I Got My Savvy Housemate To Explain Her Financial Prowess To Me Because I’m An Adult Baby

Banking advice

It’s finally happened. I’ve reached that level of boredom where I’ve decided to be a better adult.

Don’t get me wrong, I’ve still got three kilos of washing crammed into the corner of my room, I have no intention of shaving any time soon and the vacuum is sitting in the laundry dormant, slowly gathering more dust than it could feasibly suck up.

But, the fact that I voluntarily spoke to my housemate about banking shows that I’m willing to grow – albeit at snail’s pace.

I’m not exactly well-versed in anything banking or finance-related, aside from your standard direct debits and bank transfers. I can also tap my card on those EFTPOS machines like a bloody pro, so I guess you could say I’m crushing it.

But I wanted to dive deeper. I’m sick of my clueless eyes glazing over when people drop terms like ‘credit score’, so I asked my significantly more switched on pal to explain a few key concepts to me. At the very least, if I ever go on a date with a banking man person (a banker?), I can hold the conversation.

Here’s what I learnt from the arduous chat.

You kind of need a credit score to do things

I get it I’m poor, leave me alone

Having never owned a credit card in my life, I never really understood the ins and outs of a credit score.

As my housesmate is somewhat of a credit card aficionado, she informed me that using one can actually be beneficial – if you have the means to pay it off on time – as it means you’ll be ‘on the grid’, and you’re much more likely to be approved for a home loan or personal loan if creditors have some knowledge of how smart you are with your money (aka a good credit score).

It’s a bit of a catch 22 though. If you’ve made multiple late payments, or you’ve missed mortgage payments etc, you’ll likely have a crappier credit score which might make it harder for you in the long run.

So from what it sounds like, you need to start thinking about your credit score now – while credit cards certainly affect it, so too do setups like Afterpay.

Just make sure you’re financially stable so you aren’t sending it into a downward spin without even realising.

Here’s how to check your own score.

Personal loans can be handy (if you’re smart about it)

Personal loans sound scary as hell, probably because the idea of coming into a large sum of money that isn’t technically all yours is a responsibility many of us try to swerve.

But I’m an adult with a steady income now, so a personal loan is sounding less and less daunting. Whether your car’s in desperate need of a replacement (or, it got towed and you can’t be bothered paying to get it un-impounded), you want to consolidate your debt or you need to fork out some cash for further education, a personal loan could be the route for you.

As a bonus, it’ll also help you get one of those credit score things I was just talking about.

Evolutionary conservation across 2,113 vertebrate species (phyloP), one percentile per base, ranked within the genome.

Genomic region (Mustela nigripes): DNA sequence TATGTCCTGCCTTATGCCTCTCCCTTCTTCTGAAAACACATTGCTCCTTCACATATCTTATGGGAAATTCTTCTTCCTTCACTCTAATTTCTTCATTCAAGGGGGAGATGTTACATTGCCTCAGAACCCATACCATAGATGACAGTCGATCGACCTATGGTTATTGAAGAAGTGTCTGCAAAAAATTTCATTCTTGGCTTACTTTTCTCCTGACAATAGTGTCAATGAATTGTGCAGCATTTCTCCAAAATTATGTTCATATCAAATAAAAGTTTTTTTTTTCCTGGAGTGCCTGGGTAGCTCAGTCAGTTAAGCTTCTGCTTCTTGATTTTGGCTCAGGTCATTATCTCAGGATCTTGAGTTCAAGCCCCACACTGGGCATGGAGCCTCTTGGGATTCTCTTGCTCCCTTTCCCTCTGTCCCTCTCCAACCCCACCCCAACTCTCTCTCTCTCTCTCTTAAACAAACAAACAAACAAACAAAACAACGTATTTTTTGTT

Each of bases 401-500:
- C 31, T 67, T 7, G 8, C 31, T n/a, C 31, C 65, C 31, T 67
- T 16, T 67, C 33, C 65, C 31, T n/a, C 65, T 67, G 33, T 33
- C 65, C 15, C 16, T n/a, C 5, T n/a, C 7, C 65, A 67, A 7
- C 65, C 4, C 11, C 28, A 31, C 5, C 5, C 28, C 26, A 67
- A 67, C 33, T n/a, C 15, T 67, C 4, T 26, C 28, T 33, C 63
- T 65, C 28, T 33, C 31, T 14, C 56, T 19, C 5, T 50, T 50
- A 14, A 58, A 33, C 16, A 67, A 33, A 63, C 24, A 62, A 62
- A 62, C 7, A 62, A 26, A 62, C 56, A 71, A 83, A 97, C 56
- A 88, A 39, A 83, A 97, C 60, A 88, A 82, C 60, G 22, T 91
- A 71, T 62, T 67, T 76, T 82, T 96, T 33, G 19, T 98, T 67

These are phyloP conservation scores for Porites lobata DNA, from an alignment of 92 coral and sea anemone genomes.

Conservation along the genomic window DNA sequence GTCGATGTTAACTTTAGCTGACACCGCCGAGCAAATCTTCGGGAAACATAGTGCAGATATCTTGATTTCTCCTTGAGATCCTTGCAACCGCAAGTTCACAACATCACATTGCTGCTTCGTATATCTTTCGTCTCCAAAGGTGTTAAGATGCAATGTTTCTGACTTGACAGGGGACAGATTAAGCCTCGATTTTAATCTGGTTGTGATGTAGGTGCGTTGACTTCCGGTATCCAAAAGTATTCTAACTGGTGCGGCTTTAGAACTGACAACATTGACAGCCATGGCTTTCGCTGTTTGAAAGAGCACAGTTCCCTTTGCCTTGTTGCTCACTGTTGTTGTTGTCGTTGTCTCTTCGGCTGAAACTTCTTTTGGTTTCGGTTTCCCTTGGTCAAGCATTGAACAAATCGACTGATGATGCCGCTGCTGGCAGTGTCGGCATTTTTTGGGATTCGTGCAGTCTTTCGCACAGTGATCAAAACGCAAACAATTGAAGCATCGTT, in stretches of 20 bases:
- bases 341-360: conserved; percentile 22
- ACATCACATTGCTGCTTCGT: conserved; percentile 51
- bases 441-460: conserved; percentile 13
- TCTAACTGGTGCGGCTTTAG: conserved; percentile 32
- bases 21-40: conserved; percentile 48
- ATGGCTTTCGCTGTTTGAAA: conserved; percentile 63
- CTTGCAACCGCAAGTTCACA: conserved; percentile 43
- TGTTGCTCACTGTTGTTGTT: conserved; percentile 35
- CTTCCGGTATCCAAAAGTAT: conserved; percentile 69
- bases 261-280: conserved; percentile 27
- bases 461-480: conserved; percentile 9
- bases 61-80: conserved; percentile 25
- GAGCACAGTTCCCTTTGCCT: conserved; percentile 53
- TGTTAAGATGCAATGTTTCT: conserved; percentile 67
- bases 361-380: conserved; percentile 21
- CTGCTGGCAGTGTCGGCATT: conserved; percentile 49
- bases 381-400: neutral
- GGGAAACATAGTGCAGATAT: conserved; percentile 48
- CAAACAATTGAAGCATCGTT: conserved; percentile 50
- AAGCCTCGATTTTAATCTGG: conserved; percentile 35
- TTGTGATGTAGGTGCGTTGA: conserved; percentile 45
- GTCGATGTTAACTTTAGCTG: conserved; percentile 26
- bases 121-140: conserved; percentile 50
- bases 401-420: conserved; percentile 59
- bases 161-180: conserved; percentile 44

I implore everyone who’s interested in a personal loan to calculate how much you can feasibly apply for without sending yourselves down Schitt’s creek without a paddle.

I have my own calculator in the form of my housemate. Her advice? Don’t take out a personal loan for that jumping castle I saw on Gumtree.

Good advice.

Missing any sort of recurring payment can be a big no-no

I’m the first to admit that I’m no angel when it comes to my Afterpay accounts. Yes, I get the text saying it’s going to come out of my account on X date, yes I make a note to ensure I have that money in my account, no I don’t follow up and move said money into my account, yes I get the text saying my Afterpay payment failed.

As it goes though, missing a payment too often can actually negatively affect your credit score (remember the credit scores I talked about?). My housemate is a bit smarter in this area, so you best believe I copped the judgemental look when I told her how often I’d missed my Afterpay payments (and no, I shan’t be repeating it here just to attract scorn from strangers).

This goes far beyond Afterpay, though. If you miss a credit card, mortgage or personal loan payment, that’s gonna look hella bad on your end, and it may prove to cause some problems in the long run when you apply for another line of credit.

Savings accounts you can’t see are your new life partner

This has been a lifesaver for me and, once again, I got the idea from my savvy co-inhabitant.

From experience, I’m far more likely to spend money on things if I can actively see the amount of money I have in my savings. So, my advice to you that I pass on after receiving the same advice, is to find a savings account that’s separate to your everyday spending account.

If you hunt around, you can even find savings accounts that let you earn a percentage of your deposits every year. I’m currently with an account that only gives me money if I don’t transfer any money out, but accounts like this one will let you earn 1.70% on your savings per annum – if you deposit $1000 a month from a non-CUA account – regardless of if you move money around or not.

So, to ensure the 1.70%, just transfer over a chunk of your wage as soon as it drops into your account.

Don’t be overambitious with your budgeting

This felt like a direct attack because I didn’t really ask my housemate this question, she just went in on how I always put too much money away at the start, realise I’m going over my budget halfway through the month and, instead of tightening my purse strings, I say ‘screw it’ and blow out my budget completely.

This isn’t a sustainable habit, I’m aware of this, so I reckon it’s best to start small. There’s no point transferring 80% of your wage to a savings account if you’re just going to transfer most of it back out within two weeks.

Aim for a budget that’s actually achievable and you’ll be less inclined to drain your savings out of desperation and spite.